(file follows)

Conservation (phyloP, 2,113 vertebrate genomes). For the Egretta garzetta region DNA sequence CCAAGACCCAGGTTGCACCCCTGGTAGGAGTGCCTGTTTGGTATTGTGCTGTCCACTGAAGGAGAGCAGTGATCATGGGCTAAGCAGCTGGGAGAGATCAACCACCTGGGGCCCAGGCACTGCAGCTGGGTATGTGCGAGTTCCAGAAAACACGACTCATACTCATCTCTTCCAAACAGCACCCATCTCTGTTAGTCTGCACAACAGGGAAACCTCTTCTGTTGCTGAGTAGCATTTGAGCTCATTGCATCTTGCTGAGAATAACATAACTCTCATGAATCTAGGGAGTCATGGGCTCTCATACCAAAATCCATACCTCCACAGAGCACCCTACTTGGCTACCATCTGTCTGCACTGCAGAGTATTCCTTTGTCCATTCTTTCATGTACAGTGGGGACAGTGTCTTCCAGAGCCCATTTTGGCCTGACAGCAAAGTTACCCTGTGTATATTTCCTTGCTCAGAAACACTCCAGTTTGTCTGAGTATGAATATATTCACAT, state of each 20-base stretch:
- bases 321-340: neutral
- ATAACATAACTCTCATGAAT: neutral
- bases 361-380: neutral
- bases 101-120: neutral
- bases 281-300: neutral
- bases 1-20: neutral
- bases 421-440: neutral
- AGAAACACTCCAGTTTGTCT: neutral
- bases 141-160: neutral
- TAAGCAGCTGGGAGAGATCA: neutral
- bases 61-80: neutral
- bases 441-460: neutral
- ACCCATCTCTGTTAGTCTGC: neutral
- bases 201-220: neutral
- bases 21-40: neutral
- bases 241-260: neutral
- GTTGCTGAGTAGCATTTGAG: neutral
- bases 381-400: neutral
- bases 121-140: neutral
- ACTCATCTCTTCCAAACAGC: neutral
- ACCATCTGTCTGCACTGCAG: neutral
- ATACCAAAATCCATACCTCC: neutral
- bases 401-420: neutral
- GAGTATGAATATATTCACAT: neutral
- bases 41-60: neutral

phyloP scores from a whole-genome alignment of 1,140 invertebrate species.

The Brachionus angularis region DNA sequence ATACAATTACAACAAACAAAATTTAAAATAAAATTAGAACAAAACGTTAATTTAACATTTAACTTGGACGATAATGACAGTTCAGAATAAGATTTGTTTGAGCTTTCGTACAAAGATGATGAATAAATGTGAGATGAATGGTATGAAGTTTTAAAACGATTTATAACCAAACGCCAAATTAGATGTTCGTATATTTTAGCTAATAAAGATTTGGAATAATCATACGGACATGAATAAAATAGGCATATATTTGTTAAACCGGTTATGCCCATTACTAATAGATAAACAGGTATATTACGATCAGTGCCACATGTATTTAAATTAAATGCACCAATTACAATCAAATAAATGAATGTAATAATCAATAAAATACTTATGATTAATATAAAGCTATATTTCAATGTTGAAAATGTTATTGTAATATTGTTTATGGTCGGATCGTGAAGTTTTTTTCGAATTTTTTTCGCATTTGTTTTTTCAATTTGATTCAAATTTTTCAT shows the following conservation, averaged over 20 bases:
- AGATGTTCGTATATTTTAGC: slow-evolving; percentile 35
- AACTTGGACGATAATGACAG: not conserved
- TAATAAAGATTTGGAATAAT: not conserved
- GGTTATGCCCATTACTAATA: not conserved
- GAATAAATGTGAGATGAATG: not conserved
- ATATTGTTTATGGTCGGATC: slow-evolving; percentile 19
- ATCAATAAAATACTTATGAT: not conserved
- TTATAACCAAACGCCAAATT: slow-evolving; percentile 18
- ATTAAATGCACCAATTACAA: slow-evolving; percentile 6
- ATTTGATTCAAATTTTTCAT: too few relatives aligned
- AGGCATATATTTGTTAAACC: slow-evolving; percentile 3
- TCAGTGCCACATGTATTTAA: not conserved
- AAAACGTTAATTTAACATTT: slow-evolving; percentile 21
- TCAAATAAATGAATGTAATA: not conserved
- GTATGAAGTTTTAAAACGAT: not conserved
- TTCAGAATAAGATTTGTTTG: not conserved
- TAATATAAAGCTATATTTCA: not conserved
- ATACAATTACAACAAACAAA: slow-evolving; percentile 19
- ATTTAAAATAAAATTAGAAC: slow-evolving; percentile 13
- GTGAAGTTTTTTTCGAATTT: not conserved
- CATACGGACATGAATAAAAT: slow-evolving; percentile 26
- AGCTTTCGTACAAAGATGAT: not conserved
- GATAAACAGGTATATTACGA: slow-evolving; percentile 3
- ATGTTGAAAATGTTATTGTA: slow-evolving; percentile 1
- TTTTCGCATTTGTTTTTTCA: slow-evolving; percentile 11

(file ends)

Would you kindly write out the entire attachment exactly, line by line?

Conservation (phyloP, 2,113 vertebrate genomes). For the Egretta garzetta region DNA sequence CCAAGACCCAGGTTGCACCCCTGGTAGGAGTGCCTGTTTGGTATTGTGCTGTCCACTGAAGGAGAGCAGTGATCATGGGCTAAGCAGCTGGGAGAGATCAACCACCTGGGGCCCAGGCACTGCAGCTGGGTATGTGCGAGTTCCAGAAAACACGACTCATACTCATCTCTTCCAAACAGCACCCATCTCTGTTAGTCTGCACAACAGGGAAACCTCTTCTGTTGCTGAGTAGCATTTGAGCTCATTGCATCTTGCTGAGAATAACATAACTCTCATGAATCTAGGGAGTCATGGGCTCTCATACCAAAATCCATACCTCCACAGAGCACCCTACTTGGCTACCATCTGTCTGCACTGCAGAGTATTCCTTTGTCCATTCTTTCATGTACAGTGGGGACAGTGTCTTCCAGAGCCCATTTTGGCCTGACAGCAAAGTTACCCTGTGTATATTTCCTTGCTCAGAAACACTCCAGTTTGTCTGAGTATGAATATATTCACAT, state of each 20-base stretch:
- bases 321-340: neutral
- ATAACATAACTCTCATGAAT: neutral
- bases 361-380: neutral
- bases 101-120: neutral
- bases 281-300: neutral
- bases 1-20: neutral
- bases 421-440: neutral
- AGAAACACTCCAGTTTGTCT: neutral
- bases 141-160: neutral
- TAAGCAGCTGGGAGAGATCA: neutral
- bases 61-80: neutral
- bases 441-460: neutral
- ACCCATCTCTGTTAGTCTGC: neutral
- bases 201-220: neutral
- bases 21-40: neutral
- bases 241-260: neutral
- GTTGCTGAGTAGCATTTGAG: neutral
- bases 381-400: neutral
- bases 121-140: neutral
- ACTCATCTCTTCCAAACAGC: neutral
- ACCATCTGTCTGCACTGCAG: neutral
- ATACCAAAATCCATACCTCC: neutral
- bases 401-420: neutral
- GAGTATGAATATATTCACAT: neutral
- bases 41-60: neutral

phyloP scores from a whole-genome alignment of 1,140 invertebrate species.

The Brachionus angularis region DNA sequence ATACAATTACAACAAACAAAATTTAAAATAAAATTAGAACAAAACGTTAATTTAACATTTAACTTGGACGATAATGACAGTTCAGAATAAGATTTGTTTGAGCTTTCGTACAAAGATGATGAATAAATGTGAGATGAATGGTATGAAGTTTTAAAACGATTTATAACCAAACGCCAAATTAGATGTTCGTATATTTTAGCTAATAAAGATTTGGAATAATCATACGGACATGAATAAAATAGGCATATATTTGTTAAACCGGTTATGCCCATTACTAATAGATAAACAGGTATATTACGATCAGTGCCACATGTATTTAAATTAAATGCACCAATTACAATCAAATAAATGAATGTAATAATCAATAAAATACTTATGATTAATATAAAGCTATATTTCAATGTTGAAAATGTTATTGTAATATTGTTTATGGTCGGATCGTGAAGTTTTTTTCGAATTTTTTTCGCATTTGTTTTTTCAATTTGATTCAAATTTTTCAT shows the following conservation, averaged over 20 bases:
- AGATGTTCGTATATTTTAGC: slow-evolving; percentile 35
- AACTTGGACGATAATGACAG: not conserved
- TAATAAAGATTTGGAATAAT: not conserved
- GGTTATGCCCATTACTAATA: not conserved
- GAATAAATGTGAGATGAATG: not conserved
- ATATTGTTTATGGTCGGATC: slow-evolving; percentile 19
- ATCAATAAAATACTTATGAT: not conserved
- TTATAACCAAACGCCAAATT: slow-evolving; percentile 18
- ATTAAATGCACCAATTACAA: slow-evolving; percentile 6
- ATTTGATTCAAATTTTTCAT: too few relatives aligned
- AGGCATATATTTGTTAAACC: slow-evolving; percentile 3
- TCAGTGCCACATGTATTTAA: not conserved
- AAAACGTTAATTTAACATTT: slow-evolving; percentile 21
- TCAAATAAATGAATGTAATA: not conserved
- GTATGAAGTTTTAAAACGAT: not conserved
- TTCAGAATAAGATTTGTTTG: not conserved
- TAATATAAAGCTATATTTCA: not conserved
- ATACAATTACAACAAACAAA: slow-evolving; percentile 19
- ATTTAAAATAAAATTAGAAC: slow-evolving; percentile 13
- GTGAAGTTTTTTTCGAATTT: not conserved
- CATACGGACATGAATAAAAT: slow-evolving; percentile 26
- AGCTTTCGTACAAAGATGAT: not conserved
- GATAAACAGGTATATTACGA: slow-evolving; percentile 3
- ATGTTGAAAATGTTATTGTA: slow-evolving; percentile 1
- TTTTCGCATTTGTTTTTTCA: slow-evolving; percentile 11